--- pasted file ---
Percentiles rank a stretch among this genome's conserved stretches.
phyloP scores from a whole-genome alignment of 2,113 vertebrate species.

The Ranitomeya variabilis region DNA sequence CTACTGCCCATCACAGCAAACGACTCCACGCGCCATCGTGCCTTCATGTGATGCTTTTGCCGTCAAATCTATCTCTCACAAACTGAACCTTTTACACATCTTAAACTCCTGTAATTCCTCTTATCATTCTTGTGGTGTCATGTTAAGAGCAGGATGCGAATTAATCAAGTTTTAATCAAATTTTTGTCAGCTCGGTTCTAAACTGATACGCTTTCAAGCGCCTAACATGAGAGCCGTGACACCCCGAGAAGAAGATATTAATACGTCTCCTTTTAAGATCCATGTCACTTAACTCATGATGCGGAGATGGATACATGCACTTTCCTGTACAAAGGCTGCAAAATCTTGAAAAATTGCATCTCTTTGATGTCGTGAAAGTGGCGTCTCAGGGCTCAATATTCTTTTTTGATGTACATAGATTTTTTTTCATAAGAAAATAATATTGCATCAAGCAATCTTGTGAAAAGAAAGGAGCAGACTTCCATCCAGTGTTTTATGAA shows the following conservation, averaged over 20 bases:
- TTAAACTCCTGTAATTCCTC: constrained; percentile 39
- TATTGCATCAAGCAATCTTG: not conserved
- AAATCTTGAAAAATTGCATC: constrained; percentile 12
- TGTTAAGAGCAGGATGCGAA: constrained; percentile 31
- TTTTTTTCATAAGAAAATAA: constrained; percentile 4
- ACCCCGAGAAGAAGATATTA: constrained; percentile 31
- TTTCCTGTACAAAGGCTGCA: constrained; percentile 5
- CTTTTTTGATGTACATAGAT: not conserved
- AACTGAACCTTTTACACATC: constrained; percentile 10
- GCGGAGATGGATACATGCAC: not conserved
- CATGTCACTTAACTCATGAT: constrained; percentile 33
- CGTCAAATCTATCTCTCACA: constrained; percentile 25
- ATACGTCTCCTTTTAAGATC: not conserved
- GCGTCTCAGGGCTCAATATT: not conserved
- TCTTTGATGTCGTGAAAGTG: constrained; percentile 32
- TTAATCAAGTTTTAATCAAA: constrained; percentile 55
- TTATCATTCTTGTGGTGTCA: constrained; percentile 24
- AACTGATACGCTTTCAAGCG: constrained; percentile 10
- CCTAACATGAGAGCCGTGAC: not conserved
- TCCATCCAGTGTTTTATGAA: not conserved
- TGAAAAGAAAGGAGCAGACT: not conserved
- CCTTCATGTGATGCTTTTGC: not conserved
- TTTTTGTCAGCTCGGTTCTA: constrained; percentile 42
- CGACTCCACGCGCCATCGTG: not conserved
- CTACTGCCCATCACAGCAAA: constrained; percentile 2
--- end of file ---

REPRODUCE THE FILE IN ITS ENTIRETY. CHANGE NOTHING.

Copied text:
Percentiles rank a stretch among this genome's conserved stretches.
phyloP scores from a whole-genome alignment of 2,113 vertebrate species.

The Ranitomeya variabilis region DNA sequence CTACTGCCCATCACAGCAAACGACTCCACGCGCCATCGTGCCTTCATGTGATGCTTTTGCCGTCAAATCTATCTCTCACAAACTGAACCTTTTACACATCTTAAACTCCTGTAATTCCTCTTATCATTCTTGTGGTGTCATGTTAAGAGCAGGATGCGAATTAATCAAGTTTTAATCAAATTTTTGTCAGCTCGGTTCTAAACTGATACGCTTTCAAGCGCCTAACATGAGAGCCGTGACACCCCGAGAAGAAGATATTAATACGTCTCCTTTTAAGATCCATGTCACTTAACTCATGATGCGGAGATGGATACATGCACTTTCCTGTACAAAGGCTGCAAAATCTTGAAAAATTGCATCTCTTTGATGTCGTGAAAGTGGCGTCTCAGGGCTCAATATTCTTTTTTGATGTACATAGATTTTTTTTCATAAGAAAATAATATTGCATCAAGCAATCTTGTGAAAAGAAAGGAGCAGACTTCCATCCAGTGTTTTATGAA shows the following conservation, averaged over 20 bases:
- TTAAACTCCTGTAATTCCTC: constrained; percentile 39
- TATTGCATCAAGCAATCTTG: not conserved
- AAATCTTGAAAAATTGCATC: constrained; percentile 12
- TGTTAAGAGCAGGATGCGAA: constrained; percentile 31
- TTTTTTTCATAAGAAAATAA: constrained; percentile 4
- ACCCCGAGAAGAAGATATTA: constrained; percentile 31
- TTTCCTGTACAAAGGCTGCA: constrained; percentile 5
- CTTTTTTGATGTACATAGAT: not conserved
- AACTGAACCTTTTACACATC: constrained; percentile 10
- GCGGAGATGGATACATGCAC: not conserved
- CATGTCACTTAACTCATGAT: constrained; percentile 33
- CGTCAAATCTATCTCTCACA: constrained; percentile 25
- ATACGTCTCCTTTTAAGATC: not conserved
- GCGTCTCAGGGCTCAATATT: not conserved
- TCTTTGATGTCGTGAAAGTG: constrained; percentile 32
- TTAATCAAGTTTTAATCAAA: constrained; percentile 55
- TTATCATTCTTGTGGTGTCA: constrained; percentile 24
- AACTGATACGCTTTCAAGCG: constrained; percentile 10
- CCTAACATGAGAGCCGTGAC: not conserved
- TCCATCCAGTGTTTTATGAA: not conserved
- TGAAAAGAAAGGAGCAGACT: not conserved
- CCTTCATGTGATGCTTTTGC: not conserved
- TTTTTGTCAGCTCGGTTCTA: constrained; percentile 42
- CGACTCCACGCGCCATCGTG: not conserved
- CTACTGCCCATCACAGCAAA: constrained; percentile 2